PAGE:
Eden Court, Inverness
“They say you play a town twice – once on the way up, and once on the way down. It’s good to be back, Inverness.”
This opening jibe from the Ukulele Orchestra of Great Britain’s Leisa Rea – good natured, funny and with just the right tone of self-deprecation – sums up the spirit of this night more than any review could.
Reminiscent of the old concert hall performances in more ways than the presence of the ukulele, the orchestra led the Empire theatre crowd through a repertoire stuffed with classic hits uke’d up.
David Bowie, Talking Heads, Kraftwerk, Clean Bandits and Prokofiev become uneasy bedfellows as the orchestra gleefully strips them out and expertly retools them for their own four-stringed purpose.
But dear heaven does it work. If you don’t find something charming in the idea of somebody rapping the Clean Bandits song Rockabye over a melody that’s been completely reworked for the style of eight ukuleles, there’s something very wrong with you indeed.
Is it gimmicky? Perhaps – but why is gimmicky a bad or undesirable trait in an evening of entertainment? Regardless of the instruments or the intent, the musicianship remains excellent. It takes a great level of talent and skill to rework Prokofiev’s Dance of the Knights into a ukulele song, let alone one that sounds as good as this version does.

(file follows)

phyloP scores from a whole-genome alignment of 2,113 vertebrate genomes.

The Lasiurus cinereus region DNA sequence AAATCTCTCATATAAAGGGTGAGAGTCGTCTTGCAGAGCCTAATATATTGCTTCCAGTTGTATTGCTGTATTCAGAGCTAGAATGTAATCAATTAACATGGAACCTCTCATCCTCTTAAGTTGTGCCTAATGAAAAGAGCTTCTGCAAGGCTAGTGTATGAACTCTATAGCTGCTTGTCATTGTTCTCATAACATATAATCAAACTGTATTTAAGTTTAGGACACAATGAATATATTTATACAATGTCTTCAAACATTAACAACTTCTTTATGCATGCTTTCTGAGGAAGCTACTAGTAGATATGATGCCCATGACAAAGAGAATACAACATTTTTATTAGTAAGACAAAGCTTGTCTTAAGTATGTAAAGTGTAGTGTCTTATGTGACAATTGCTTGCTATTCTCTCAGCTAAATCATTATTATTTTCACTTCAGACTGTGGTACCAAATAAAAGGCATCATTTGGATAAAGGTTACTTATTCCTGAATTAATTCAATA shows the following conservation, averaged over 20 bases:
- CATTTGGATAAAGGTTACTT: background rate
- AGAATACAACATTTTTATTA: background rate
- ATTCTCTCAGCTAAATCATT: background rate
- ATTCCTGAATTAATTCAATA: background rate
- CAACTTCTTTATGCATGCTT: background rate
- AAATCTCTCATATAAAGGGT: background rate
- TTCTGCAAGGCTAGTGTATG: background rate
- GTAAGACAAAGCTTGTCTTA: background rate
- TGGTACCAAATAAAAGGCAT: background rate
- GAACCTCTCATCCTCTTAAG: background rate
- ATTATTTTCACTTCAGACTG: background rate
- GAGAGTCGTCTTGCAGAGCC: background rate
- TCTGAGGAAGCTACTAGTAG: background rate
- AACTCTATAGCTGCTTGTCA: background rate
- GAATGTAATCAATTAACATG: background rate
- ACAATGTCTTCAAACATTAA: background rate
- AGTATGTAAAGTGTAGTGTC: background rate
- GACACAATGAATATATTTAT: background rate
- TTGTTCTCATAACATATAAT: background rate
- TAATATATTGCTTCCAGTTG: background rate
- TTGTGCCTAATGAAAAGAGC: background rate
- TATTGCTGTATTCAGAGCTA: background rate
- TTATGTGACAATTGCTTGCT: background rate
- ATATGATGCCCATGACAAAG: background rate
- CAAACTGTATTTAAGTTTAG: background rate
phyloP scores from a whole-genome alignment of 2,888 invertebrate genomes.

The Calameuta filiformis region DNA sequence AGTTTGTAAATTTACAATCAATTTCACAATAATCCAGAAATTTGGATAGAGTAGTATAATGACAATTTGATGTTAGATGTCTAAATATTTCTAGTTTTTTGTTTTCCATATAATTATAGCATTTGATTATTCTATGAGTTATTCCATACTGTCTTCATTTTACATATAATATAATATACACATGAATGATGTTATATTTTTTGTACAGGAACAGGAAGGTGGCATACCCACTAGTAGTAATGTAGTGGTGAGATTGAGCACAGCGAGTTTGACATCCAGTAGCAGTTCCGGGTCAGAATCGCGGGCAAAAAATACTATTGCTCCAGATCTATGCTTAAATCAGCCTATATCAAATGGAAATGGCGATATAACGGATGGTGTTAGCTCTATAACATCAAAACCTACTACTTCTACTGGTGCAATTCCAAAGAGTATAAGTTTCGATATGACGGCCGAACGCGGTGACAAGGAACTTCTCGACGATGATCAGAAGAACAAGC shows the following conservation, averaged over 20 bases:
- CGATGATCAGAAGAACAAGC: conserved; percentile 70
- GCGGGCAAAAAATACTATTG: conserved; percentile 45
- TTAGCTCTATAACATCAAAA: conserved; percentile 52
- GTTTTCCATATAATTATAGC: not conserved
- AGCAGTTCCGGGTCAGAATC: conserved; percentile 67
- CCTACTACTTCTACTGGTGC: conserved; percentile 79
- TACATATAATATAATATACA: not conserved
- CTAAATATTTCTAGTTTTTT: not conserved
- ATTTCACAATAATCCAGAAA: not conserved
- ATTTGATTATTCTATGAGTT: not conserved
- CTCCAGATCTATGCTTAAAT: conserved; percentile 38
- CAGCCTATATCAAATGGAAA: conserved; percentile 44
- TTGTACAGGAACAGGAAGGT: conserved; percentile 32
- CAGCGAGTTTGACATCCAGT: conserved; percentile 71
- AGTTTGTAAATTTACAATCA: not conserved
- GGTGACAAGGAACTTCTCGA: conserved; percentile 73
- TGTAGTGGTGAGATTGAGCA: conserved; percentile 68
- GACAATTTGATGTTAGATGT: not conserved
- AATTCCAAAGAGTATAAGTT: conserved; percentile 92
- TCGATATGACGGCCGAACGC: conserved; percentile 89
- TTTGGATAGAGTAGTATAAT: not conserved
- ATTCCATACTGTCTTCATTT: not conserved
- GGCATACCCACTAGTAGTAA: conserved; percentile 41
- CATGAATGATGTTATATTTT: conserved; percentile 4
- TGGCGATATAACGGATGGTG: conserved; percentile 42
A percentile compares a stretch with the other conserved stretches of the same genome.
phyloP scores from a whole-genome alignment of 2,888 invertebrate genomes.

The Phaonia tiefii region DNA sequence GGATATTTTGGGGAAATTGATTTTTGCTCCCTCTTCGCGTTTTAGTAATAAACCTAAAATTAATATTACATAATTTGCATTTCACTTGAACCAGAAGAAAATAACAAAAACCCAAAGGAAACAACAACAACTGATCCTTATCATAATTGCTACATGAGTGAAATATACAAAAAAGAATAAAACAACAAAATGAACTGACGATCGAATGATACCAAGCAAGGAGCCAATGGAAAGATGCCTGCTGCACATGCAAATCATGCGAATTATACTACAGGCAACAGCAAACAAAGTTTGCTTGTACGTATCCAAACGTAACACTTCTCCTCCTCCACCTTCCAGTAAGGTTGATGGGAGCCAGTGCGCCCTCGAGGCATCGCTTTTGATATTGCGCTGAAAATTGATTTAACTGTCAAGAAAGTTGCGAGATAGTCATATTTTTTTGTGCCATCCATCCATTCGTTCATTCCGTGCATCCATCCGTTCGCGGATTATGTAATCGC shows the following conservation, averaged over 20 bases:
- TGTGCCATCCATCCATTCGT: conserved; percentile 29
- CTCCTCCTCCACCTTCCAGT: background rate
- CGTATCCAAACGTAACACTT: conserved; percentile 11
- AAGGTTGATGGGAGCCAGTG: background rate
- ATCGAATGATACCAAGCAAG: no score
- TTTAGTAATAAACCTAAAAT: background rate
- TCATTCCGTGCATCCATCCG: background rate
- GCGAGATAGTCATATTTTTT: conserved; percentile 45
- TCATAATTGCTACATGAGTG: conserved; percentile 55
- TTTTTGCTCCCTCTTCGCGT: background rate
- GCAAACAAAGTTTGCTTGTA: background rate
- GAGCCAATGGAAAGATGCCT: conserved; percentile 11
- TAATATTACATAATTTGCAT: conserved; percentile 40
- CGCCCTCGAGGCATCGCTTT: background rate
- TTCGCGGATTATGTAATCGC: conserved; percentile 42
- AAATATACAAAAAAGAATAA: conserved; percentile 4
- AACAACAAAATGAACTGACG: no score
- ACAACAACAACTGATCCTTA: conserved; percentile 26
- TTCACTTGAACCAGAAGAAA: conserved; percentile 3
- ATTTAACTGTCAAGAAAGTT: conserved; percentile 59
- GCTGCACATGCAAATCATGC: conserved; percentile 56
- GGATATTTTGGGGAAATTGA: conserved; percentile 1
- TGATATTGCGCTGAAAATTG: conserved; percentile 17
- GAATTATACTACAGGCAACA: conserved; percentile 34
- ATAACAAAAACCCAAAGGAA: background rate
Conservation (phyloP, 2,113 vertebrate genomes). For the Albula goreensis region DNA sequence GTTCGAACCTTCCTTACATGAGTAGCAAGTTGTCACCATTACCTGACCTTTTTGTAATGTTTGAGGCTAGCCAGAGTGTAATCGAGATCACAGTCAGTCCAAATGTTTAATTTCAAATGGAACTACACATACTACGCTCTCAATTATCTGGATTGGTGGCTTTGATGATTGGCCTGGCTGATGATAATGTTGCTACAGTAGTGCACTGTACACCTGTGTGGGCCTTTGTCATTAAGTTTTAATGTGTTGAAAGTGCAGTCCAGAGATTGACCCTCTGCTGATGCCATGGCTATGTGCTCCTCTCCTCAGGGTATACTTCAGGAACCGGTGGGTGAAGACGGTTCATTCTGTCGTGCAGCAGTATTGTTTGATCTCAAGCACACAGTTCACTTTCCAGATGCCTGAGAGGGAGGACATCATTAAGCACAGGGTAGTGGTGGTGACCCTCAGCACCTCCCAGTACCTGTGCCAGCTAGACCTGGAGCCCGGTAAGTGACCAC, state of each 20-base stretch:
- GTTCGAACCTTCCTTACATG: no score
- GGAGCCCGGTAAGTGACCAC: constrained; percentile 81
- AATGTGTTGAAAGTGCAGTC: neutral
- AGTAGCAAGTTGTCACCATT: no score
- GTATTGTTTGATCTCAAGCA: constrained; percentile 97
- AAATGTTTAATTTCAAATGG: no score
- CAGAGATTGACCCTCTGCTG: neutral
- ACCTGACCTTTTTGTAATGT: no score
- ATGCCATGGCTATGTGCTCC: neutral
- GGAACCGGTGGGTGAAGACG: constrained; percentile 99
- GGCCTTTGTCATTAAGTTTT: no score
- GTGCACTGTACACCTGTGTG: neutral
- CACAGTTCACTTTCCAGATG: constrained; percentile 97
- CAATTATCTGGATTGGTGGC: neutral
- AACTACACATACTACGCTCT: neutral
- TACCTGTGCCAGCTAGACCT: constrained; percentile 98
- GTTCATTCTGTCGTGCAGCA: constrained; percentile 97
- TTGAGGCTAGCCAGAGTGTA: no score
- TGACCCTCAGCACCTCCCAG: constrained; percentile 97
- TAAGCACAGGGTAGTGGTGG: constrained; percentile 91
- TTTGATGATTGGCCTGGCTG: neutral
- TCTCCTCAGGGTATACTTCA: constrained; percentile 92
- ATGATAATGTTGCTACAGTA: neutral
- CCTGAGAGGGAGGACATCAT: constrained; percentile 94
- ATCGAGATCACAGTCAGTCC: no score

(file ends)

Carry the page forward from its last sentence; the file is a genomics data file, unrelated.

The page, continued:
The whole thing is held ably together by the sort of concert hall patter that one would hope for – and indeed expect – from a show like this. Wry, dry bantering between the eight musicians, and a litany of puns both great and gleefully groan-inducing all feature.
This was fun, to be frank – an evening of easy entertainment akin to soaking in a bathtub after a long and wearying day. Sometimes that’s just what’s needed – and for the standing ovation from almost every seat in the house as the final chords of closer Heroes rang out, it was more than enough.
What did you think? Comment below or tweet Kyle: @spp_kwalker